Victory in Europe Day
The 8th of May marks when the Second World War came to an end in Europe. The long-anticipated news resulted in spontaneous celebrations breaking out across the nation. A national holiday was declared and people from all walks of life came together to mark the moment; people sang and danced outside their homes, and held street parties.
What happened on the first VE Day?
- On 8th May, people flocked to London, the scene of much of the worst bombing, to celebrate.
- Crowds flocked around the Mall and Buckingham Palace to see Winston Churchill, King George VI and the rest of the Royal Family.
- At 3 p.m. Churchill gave a speech to the nation, where he praised the British spirit throughout the war. Although he reminded people that the war still continued outside Europe, Europe itself was entitled to “take a night off today”.
- After Churchill’s speech, King George VI, Queen Elizabeth and the two princesses, Margaret and Elizabeth, appeared on the balcony. This would be the first of eight times that they would come out to the crowds that day.
- At 5:30 p.m. the Royal Family again appeared, this time accompanied by Winston Churchill, who told the crowds, “This is your victory!”
- That evening, the two princesses slipped out of Buckingham Palace and, in what now seems unbelievable, mingled with the crowds outside, witnessing the scenes of celebration and joy.
BBC Teach have a whole host of teaching resources for KS2 on WW2 and VE Day. They have useful and informative videos describing how WW2 started, VE Celebrations and VJ Celebrations and many more.
Click the image above to take you straight to their website.
In addition to BBC Teach they also have a, now archived, page
Imperial War Museum
For learning and teaching about the effects of WW2, the Imperial War Museum have created a variety of activity packs for use with both upper primary and lower secondary pupils. It contains lesson ideas, photographs and letters to help students explore different aspects of life during WW1 and WW2.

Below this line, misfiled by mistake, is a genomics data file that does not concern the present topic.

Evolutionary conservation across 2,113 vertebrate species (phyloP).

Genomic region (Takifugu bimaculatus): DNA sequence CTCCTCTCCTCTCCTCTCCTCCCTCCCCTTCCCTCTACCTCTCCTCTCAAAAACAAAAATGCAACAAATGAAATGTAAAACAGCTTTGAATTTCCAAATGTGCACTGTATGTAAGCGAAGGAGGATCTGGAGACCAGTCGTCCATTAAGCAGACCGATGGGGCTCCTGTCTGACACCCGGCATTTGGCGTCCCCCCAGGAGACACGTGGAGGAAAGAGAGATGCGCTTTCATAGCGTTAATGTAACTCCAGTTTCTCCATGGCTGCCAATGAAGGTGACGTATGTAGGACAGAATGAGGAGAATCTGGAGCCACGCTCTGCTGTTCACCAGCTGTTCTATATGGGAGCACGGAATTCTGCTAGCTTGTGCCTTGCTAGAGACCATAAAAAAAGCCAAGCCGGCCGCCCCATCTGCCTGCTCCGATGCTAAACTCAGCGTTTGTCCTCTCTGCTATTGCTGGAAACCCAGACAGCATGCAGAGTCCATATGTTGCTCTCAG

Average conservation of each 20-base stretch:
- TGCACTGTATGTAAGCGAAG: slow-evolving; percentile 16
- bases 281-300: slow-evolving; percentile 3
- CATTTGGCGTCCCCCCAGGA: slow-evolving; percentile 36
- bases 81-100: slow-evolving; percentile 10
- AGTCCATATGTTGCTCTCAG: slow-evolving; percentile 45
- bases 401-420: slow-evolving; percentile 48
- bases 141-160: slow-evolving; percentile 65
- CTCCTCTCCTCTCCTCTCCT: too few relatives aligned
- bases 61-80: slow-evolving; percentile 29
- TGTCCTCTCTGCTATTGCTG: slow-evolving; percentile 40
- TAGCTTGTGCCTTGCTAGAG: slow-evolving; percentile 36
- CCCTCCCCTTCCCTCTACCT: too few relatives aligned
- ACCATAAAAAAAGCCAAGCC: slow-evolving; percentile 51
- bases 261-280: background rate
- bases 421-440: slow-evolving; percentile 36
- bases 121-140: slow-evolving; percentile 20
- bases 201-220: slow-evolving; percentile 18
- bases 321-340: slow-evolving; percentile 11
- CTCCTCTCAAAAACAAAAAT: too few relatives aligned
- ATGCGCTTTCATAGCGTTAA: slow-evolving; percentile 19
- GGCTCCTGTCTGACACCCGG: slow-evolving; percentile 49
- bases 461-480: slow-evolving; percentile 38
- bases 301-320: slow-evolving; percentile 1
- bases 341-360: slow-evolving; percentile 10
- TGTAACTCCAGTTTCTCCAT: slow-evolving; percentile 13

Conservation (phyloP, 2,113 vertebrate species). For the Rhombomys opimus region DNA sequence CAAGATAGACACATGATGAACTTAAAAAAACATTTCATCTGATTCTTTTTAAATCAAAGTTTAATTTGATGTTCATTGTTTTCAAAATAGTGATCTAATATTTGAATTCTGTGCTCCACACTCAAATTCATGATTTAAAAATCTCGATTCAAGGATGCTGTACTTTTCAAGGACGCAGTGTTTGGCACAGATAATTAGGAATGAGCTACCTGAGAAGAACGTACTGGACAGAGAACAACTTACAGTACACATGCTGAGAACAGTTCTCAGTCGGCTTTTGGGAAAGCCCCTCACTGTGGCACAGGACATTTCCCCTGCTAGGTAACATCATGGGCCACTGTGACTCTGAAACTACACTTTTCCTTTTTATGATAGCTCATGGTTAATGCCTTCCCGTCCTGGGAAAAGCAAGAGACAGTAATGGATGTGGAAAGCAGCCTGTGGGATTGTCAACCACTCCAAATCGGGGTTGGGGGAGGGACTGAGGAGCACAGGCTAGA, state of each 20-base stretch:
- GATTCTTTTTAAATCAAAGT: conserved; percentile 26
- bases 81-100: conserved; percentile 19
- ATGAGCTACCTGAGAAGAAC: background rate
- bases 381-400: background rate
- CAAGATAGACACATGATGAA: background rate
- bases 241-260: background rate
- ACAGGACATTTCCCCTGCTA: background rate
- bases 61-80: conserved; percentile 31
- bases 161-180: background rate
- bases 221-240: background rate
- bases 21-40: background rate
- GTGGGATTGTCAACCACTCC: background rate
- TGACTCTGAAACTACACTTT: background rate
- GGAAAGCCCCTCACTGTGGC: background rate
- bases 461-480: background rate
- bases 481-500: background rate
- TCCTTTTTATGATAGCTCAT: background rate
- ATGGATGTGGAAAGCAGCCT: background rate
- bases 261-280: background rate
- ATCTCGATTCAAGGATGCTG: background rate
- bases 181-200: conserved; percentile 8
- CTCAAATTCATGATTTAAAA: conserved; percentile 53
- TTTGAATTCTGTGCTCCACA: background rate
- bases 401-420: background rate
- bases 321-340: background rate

To start with I would recommend having a look at their VE Day – Parties In The Street resource – which can be found right here. Some other interesting reads are there “Where does V For Victory Come From?” and “VE Day House Party“.
VE & VJ Street Parties – 1945
In these amateur films from Bromley Archives, local filmmaker Cyril Rickert captured the street parties held for VE and VJ Day on Ridsdale Road. The VE Day celebration includes a tug of war; tea, sandwiches, and cakes at a long table in the street; and performances by children on an outdoor stage. For VJ Day, children sit at two long tables for refreshments, and four children in costume do a dance. (The full catalogue records for LSA/0169 and LSA/0170 are available at www.londonsscreenarchives.org.uk.)
Churchill’s Victory Speech & Red Arrows Flypast – VE Day
Extracts of Winston Churchill’s VE Day speech have been broadcast to the nation, as part of the commemorations for the 75th anniversary.
At 15:00 BST, the same time that Winston Churchill addressed the House of Commons on 8th May 1945, his words: “We may allow ourselves a brief period of rejoicing, but let us not forget for a moment the toils and efforts that lie ahead.” The commemorations began with a flypast over London by the Royal Air Force display team the Red Arrows, while RAF Typhoon jets flew over Cardiff, Edinburgh and Belfast.
We here at Teacher’s Pet have a large collection of amazing resources all to do with VE Day.
Click here to see all that of our resources relating to VE Day.
Have a Great Day!
We hope these ideas have given you some inspiration for teaching about VE Day.
If you have any great teaching ideas for this topic, feel free to comment below (they might even get added to the topic calendar!)